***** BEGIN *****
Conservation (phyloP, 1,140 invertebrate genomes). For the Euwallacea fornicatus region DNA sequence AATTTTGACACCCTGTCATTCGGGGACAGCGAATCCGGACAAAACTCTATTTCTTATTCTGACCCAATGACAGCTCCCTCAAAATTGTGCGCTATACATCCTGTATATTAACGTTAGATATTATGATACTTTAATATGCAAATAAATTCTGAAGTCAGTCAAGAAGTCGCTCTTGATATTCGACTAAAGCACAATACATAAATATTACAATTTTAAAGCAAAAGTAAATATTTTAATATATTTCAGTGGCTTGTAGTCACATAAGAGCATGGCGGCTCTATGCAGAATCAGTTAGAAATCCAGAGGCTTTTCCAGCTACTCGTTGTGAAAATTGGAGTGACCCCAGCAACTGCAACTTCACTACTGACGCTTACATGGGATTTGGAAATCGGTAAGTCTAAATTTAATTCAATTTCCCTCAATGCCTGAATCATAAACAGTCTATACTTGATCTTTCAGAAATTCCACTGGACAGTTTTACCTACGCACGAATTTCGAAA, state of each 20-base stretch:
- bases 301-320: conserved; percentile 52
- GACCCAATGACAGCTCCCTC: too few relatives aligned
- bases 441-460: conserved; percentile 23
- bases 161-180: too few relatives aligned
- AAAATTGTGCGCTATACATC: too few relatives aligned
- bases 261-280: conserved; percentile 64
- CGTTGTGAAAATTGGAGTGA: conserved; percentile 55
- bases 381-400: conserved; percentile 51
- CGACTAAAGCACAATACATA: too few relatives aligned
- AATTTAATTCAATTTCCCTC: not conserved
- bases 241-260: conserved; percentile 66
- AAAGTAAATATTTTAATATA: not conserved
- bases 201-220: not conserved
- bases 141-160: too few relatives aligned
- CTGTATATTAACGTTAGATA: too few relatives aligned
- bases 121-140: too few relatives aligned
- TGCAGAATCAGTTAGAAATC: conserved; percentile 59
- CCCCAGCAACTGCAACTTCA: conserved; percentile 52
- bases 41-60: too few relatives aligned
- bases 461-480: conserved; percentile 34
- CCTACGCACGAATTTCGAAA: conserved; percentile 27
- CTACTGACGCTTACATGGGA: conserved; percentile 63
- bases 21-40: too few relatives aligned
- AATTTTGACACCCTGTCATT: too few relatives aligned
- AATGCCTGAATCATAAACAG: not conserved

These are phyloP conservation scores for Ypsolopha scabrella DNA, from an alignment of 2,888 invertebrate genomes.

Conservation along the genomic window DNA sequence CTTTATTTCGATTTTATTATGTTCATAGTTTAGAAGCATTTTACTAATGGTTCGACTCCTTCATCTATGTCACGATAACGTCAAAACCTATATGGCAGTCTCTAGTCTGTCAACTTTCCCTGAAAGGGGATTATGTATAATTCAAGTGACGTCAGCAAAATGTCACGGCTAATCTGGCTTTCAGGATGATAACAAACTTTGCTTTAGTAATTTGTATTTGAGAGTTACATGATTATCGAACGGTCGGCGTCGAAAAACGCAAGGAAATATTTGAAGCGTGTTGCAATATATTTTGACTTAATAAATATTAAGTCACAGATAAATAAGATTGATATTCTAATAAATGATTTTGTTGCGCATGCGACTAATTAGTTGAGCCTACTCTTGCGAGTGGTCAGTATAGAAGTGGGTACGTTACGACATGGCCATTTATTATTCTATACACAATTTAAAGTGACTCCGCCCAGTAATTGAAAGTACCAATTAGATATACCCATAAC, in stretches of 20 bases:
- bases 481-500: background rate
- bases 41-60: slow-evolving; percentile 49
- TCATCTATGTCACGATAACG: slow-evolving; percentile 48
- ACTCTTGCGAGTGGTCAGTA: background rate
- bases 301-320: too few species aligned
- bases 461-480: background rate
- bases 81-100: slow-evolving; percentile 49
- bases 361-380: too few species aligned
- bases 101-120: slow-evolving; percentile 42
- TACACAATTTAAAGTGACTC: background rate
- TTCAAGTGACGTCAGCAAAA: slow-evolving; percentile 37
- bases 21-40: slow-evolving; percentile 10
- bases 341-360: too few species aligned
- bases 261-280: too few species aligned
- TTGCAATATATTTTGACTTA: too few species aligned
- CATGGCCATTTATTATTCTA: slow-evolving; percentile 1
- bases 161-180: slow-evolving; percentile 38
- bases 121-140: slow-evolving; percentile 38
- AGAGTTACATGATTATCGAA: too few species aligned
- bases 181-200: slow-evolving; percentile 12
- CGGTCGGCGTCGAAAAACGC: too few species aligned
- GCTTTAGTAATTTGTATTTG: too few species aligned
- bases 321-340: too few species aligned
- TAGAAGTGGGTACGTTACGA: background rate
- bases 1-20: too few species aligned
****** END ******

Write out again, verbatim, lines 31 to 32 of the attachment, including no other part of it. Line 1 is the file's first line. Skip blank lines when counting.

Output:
- TCATCTATGTCACGATAACG: slow-evolving; percentile 48
- ACTCTTGCGAGTGGTCAGTA: background rate